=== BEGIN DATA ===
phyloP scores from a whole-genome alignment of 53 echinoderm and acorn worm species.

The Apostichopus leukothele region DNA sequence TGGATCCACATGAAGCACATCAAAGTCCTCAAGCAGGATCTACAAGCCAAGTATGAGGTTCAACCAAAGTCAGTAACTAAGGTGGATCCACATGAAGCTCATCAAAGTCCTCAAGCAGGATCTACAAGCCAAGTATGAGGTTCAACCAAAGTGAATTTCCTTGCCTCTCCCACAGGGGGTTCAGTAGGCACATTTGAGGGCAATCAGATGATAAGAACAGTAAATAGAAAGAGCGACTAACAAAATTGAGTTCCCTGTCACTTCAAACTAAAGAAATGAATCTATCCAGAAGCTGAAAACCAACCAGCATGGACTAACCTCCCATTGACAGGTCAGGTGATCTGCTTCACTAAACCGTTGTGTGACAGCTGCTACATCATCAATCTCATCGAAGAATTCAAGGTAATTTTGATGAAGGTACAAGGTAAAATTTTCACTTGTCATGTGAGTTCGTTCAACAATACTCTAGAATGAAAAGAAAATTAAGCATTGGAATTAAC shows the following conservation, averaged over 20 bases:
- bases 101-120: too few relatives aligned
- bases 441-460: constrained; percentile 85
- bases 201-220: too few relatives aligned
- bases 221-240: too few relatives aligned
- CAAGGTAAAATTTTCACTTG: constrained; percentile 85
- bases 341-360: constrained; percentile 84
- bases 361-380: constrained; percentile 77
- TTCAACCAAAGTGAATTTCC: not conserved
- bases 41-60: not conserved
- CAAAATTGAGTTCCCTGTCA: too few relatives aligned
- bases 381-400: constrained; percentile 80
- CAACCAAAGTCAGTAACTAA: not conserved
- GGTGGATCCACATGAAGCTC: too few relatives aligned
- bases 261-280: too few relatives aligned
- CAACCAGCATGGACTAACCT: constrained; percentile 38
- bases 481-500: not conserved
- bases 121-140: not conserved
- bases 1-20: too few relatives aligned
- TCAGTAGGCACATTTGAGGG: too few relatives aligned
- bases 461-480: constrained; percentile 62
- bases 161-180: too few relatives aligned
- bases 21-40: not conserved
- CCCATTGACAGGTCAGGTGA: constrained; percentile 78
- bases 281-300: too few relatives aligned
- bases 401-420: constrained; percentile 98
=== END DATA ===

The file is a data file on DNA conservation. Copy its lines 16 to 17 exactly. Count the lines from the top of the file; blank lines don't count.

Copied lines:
- bases 261-280: too few relatives aligned
- CAACCAGCATGGACTAACCT: constrained; percentile 38